I’ve been working on a corset based on the 1890s corded corset pattern for Madame Ornata.
She asked me to make a BRIGHT green corset for a Victorian Poison Ivy costume. There were lots of complications (it’s complicated) and ended up going with an 18th century take on the idea for the costume party.
The brief for the corset was BRIGHT green. Unfortunately we just couldn’t find anything in visits to every fabric store in Wellington. We did pick up a cute ivy-leaf patterned green quilting fabric for the lining.
And then Madame O found the outer fabric on her own. And it was BRIGHT green. Did I tell you it was BRIGHT?
Yeah. It made the lining fabric look dull and brown.
So I had a mad rummage through my fabric stash.
I found a flowered pink cotton that was rather sweet.
Too sweet in fact. It just couldn’t stand up to the green silk.
Finally, I found a mid-pink quilting cotton.
I’m not even sure why I own this fabric. I have no idea when I acquired it. It isn’t a ‘me’ colour. It isn’t the type of fabric I sew with. And I have three or so metres of it!
But it was perfect for the green – bold enough to stand up to it, but without distracting from the green.
The pink and the green of the fabric together really reminded me of a green cymbidium orchid. So this became the Cymbidium Orchid/Poison Ivy Corset.
The first thing with the corded corset is, well, the cording.
People have been telling me that cording would be easier/work better/be more historically accurate (not for this period)/smell better etc. if I sewed the channels first, and then pulled the cords through.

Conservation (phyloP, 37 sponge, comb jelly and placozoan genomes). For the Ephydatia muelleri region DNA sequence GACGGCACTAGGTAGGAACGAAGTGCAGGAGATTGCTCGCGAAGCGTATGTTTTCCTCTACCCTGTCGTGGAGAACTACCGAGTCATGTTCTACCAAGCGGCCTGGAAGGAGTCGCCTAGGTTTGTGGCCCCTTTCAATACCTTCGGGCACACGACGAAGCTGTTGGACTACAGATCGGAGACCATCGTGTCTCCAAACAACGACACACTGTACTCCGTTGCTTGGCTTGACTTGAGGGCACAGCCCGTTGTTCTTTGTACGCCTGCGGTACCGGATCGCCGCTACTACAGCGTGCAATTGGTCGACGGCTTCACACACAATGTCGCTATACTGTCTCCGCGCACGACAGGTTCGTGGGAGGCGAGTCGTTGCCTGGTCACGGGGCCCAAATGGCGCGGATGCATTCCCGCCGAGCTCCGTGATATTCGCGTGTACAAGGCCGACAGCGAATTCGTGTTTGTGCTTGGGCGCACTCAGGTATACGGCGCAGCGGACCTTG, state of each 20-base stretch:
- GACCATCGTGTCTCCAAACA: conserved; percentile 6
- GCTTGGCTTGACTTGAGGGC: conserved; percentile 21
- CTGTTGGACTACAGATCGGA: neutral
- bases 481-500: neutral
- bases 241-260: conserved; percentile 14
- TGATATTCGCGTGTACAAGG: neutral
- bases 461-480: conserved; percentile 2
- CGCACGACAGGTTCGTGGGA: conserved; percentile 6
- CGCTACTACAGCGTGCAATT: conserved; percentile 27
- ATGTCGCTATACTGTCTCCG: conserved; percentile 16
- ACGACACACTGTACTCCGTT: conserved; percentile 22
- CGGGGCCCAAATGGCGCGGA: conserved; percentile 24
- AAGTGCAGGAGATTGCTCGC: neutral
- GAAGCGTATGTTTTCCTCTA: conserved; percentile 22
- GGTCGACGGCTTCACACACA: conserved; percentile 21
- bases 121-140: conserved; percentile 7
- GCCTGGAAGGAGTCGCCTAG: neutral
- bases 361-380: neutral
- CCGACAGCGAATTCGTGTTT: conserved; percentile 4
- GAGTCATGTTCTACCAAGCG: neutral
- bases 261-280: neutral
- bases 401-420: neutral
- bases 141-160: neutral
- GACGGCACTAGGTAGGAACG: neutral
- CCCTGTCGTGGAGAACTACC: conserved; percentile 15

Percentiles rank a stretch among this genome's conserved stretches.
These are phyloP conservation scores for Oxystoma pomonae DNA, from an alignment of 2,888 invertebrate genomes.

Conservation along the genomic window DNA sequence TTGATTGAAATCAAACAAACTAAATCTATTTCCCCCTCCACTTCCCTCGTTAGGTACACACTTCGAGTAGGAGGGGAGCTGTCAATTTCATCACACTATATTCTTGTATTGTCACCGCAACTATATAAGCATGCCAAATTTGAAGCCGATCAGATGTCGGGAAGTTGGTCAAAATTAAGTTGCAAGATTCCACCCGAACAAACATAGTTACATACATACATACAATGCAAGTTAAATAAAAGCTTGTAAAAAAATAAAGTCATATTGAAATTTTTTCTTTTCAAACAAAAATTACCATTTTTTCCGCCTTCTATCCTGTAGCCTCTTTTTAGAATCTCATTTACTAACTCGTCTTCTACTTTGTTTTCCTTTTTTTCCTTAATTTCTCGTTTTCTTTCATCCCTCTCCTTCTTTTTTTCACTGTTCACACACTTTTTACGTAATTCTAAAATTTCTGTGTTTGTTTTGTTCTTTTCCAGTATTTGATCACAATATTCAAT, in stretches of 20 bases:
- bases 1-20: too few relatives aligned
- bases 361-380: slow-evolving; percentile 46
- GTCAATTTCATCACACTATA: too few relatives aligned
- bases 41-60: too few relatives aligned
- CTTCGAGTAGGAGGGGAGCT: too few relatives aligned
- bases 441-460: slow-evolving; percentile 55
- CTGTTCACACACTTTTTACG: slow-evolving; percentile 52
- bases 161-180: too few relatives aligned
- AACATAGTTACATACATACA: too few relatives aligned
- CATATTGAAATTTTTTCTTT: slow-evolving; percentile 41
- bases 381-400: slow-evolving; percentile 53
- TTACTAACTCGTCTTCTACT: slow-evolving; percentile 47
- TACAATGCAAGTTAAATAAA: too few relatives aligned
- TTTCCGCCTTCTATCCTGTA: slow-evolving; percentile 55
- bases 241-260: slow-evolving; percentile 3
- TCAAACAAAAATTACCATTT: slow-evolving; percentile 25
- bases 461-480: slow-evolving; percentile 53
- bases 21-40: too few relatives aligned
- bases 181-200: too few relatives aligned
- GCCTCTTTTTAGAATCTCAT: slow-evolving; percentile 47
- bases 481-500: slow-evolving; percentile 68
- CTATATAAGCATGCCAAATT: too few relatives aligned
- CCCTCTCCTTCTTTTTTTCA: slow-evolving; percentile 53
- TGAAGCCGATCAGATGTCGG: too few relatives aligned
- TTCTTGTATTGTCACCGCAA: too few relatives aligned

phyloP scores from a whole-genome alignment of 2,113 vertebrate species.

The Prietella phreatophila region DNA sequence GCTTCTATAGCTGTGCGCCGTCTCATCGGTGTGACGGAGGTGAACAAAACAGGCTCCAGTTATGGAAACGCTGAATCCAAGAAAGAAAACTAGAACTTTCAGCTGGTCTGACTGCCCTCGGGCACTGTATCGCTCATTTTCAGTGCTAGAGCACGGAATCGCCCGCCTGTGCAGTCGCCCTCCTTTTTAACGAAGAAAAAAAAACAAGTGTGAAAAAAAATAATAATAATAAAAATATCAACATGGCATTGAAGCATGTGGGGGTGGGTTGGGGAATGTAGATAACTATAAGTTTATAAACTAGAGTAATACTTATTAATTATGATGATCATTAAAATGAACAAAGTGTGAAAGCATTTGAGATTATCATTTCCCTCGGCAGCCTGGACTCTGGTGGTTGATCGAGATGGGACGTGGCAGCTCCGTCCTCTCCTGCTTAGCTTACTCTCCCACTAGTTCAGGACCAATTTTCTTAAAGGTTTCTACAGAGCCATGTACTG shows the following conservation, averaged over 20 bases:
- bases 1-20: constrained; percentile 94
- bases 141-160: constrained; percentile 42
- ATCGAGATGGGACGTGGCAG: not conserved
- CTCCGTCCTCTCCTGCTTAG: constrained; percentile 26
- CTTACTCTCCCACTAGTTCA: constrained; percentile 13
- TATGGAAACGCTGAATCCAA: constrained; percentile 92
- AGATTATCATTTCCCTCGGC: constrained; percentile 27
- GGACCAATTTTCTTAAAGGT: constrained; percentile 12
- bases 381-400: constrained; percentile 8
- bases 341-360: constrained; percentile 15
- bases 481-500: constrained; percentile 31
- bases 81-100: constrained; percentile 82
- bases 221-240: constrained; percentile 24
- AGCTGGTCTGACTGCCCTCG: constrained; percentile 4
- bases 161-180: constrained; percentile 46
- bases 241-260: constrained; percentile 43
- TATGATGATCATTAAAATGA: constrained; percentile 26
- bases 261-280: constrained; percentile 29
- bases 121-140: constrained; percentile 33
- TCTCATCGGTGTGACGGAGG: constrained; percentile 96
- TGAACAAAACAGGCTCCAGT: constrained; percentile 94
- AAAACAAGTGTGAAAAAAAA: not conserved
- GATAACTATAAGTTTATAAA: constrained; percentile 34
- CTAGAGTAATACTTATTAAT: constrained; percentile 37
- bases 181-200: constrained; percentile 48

It isn’t. It’s two steps instead of one. If you sew the channels tight enough to really hold the cording it is incredibly hard to pull through. And no matter how tight you sew the channels, the sew-and-then-pull-through method just doesn’t provide nearly as much support as sewn in cording. I’m not a convert.
With all the pieces corded, I sewed them together, wrong sides together, and then stitched down the seam selvedges, which would be covered with bias strips.
Along with lots and lots of cording, this corset takes lots and lots of bias strips.
Because the silk outer fabric is so lightweight, I bonded it to fusible interfacing so that the fabric would be strong enough to support the boning channels.
It would have really been smart if I had thought to bond the silk fabric to the interfacing BEFORE I cut the bias strips. And if I had noticed the obvious directionality of the silk and turned all my strips the same way.
The final challenge with this corset was the thread colours. Obviously the outer and lining fabric are very different colours. And BRIGHT green is really hard to find as a thread colour. I ended up having to use a rayon embroidery thread in bright green for the top thread. Gorgeous, but not very strong.
For strength, and because I didn’t want the contrast on the lining, I used a pink polyester thread for the bottom thread.
And, for a final touch I used brass eyelets. Green and gold are so fabulous (well, maybe not on yesterday’s Rate the Dress according to some of you).
So that’s the corset’s beginnings and a few sneak peeks to titillate you. On Saturday I’ll show you finished photos.